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Meningitis and Listeria Monocytogenes


Topic Overview

Listeria monocytogenes bacteria are commonly found in soil; dust; water; sewage; unpasteurized cheeses such as brie, mozzarella, and blue cheese; and uncooked vegetables. These bacteria can enter the body through contaminated food or water. Foods contaminated with Listeria monocytogenes can cause outbreaks of meningitis.

Meningitis caused by Listeria monocytogenes bacteria occurs most often in newborns, older adults, and people with long-term illnesses or impaired immune systems. About 10% of cases of bacterial meningitis each year in the United States are caused by Listeria monocytogenes.1 It can be a serious illness, causing death in some cases.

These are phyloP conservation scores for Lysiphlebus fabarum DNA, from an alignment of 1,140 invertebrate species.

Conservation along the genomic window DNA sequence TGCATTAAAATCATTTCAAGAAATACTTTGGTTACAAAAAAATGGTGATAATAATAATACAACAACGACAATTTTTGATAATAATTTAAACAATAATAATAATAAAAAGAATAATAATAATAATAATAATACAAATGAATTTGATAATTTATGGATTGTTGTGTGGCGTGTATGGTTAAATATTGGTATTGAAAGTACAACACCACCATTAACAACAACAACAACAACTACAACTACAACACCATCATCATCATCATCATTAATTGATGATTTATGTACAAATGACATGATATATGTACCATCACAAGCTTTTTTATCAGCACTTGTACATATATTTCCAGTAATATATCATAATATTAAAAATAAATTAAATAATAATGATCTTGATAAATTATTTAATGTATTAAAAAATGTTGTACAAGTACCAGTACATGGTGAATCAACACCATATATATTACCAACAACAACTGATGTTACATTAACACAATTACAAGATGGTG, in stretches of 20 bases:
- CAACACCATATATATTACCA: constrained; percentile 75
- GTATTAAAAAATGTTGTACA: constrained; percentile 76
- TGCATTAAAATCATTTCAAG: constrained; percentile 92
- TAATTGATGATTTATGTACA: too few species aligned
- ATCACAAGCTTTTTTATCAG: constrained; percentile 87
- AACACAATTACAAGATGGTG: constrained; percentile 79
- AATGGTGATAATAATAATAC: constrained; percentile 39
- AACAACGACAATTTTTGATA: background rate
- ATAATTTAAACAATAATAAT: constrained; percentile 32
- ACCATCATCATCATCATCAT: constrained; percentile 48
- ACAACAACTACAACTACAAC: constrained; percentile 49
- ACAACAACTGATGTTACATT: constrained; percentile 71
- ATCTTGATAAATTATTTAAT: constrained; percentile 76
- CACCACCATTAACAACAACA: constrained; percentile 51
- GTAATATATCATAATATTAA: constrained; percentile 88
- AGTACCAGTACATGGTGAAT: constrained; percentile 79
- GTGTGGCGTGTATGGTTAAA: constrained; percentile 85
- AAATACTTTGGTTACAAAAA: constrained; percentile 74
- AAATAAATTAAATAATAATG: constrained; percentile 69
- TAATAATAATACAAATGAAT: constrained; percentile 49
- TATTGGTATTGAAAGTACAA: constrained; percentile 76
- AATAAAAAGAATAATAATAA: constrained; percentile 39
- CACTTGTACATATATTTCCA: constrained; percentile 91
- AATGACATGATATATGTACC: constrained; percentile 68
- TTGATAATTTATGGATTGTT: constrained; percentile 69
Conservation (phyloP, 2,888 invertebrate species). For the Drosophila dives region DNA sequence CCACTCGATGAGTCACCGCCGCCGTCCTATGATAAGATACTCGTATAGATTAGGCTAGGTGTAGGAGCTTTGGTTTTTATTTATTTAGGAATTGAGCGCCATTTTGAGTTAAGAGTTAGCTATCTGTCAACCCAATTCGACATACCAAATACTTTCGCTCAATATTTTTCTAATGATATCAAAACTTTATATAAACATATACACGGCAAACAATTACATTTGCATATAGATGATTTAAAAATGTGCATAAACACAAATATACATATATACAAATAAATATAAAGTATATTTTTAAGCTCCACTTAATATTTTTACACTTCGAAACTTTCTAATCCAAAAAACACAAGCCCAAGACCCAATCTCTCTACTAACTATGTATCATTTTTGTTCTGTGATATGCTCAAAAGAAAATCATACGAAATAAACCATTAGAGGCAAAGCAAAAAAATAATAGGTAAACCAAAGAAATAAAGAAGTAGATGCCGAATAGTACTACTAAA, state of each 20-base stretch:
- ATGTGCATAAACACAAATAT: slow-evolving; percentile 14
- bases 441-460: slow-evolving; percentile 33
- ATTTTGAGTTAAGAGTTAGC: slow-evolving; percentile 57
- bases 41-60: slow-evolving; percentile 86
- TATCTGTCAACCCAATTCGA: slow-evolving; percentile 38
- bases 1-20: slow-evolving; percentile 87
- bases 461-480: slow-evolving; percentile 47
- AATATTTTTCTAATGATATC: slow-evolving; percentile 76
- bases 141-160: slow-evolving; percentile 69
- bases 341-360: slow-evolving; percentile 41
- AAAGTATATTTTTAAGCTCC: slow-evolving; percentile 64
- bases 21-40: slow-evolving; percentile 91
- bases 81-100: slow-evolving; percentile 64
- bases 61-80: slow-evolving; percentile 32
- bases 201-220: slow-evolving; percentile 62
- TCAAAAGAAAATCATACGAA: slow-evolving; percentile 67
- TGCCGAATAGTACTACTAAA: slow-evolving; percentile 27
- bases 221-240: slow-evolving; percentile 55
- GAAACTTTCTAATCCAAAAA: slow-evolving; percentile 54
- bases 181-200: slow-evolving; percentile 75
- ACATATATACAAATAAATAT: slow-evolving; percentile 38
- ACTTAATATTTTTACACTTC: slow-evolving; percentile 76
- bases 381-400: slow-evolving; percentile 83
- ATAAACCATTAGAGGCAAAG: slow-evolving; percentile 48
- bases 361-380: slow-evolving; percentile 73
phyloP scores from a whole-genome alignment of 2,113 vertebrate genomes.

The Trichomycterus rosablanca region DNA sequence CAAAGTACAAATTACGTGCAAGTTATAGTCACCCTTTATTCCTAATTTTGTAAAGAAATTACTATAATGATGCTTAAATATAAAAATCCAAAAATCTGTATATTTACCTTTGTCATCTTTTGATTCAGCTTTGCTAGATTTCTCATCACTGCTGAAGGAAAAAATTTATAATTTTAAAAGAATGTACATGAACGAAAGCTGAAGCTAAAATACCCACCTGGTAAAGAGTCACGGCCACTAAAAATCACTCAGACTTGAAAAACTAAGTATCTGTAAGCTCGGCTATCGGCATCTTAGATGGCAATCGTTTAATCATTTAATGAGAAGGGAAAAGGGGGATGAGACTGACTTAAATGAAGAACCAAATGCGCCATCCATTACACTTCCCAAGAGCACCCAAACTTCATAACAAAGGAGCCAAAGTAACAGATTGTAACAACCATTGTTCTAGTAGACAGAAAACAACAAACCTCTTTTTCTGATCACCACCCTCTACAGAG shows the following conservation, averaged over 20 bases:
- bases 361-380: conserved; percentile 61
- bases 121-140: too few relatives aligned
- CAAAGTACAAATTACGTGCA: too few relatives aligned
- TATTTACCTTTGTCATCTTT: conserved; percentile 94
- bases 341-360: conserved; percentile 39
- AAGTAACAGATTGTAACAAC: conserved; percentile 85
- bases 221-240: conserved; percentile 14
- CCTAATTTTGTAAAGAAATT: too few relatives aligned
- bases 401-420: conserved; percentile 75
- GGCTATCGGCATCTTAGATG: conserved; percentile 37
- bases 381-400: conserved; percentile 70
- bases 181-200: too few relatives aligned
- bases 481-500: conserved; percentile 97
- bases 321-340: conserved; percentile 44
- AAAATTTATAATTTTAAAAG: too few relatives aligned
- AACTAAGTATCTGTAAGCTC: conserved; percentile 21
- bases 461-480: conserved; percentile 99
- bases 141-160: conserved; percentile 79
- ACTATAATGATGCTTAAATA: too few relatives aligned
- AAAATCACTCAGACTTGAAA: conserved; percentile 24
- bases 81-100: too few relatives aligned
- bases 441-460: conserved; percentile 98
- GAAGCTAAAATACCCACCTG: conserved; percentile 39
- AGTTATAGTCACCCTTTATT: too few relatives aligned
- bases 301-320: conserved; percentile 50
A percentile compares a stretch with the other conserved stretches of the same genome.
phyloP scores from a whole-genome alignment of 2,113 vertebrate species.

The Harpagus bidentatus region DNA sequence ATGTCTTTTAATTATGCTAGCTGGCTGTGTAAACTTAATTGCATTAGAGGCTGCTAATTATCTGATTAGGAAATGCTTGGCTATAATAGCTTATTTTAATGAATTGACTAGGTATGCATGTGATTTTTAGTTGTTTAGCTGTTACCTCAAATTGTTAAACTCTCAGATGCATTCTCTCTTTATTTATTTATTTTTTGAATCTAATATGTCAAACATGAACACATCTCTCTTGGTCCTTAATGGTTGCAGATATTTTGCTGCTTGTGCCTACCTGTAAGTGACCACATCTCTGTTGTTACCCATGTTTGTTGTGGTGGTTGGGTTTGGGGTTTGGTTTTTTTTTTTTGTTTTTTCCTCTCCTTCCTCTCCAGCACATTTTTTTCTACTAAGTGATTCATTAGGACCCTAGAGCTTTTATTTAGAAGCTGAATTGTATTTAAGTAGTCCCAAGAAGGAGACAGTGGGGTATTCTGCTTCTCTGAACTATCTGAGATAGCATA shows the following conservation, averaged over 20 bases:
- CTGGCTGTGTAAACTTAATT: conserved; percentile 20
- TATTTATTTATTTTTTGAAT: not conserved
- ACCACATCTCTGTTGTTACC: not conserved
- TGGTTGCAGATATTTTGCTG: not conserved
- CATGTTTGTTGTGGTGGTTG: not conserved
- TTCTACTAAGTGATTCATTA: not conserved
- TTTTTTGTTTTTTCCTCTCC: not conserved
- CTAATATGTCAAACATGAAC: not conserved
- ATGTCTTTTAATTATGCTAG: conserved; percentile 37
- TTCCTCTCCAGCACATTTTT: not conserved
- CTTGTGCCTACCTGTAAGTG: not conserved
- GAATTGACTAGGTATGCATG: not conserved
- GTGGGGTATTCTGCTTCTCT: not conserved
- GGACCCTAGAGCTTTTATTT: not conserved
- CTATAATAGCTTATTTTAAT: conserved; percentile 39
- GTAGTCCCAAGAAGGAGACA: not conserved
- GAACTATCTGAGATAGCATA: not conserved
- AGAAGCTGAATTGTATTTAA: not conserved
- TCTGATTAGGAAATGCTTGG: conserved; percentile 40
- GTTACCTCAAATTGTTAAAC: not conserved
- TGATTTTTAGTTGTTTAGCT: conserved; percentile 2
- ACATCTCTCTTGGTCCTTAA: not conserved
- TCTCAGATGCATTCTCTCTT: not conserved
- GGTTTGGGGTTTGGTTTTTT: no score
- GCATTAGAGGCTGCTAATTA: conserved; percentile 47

Related Information

References

Citations

  1. Roos KL, Tyler KL (2008). Meningitis, encephalitis, brain abscess, and empyema. In AS Fauci et al., eds., Harrison's Principles of Internal Medicine, 17th ed., vol. 2, pp. 2621–2641. New York: McGraw-Hill.

Credits

ByHealthwise Staff
Primary Medical ReviewerE. Gregory Thompson, MD - Internal Medicine
Specialist Medical ReviewerW. David Colby IV, MSc, MD, FRCPC - Infectious Disease
Last RevisedDecember 8, 2010

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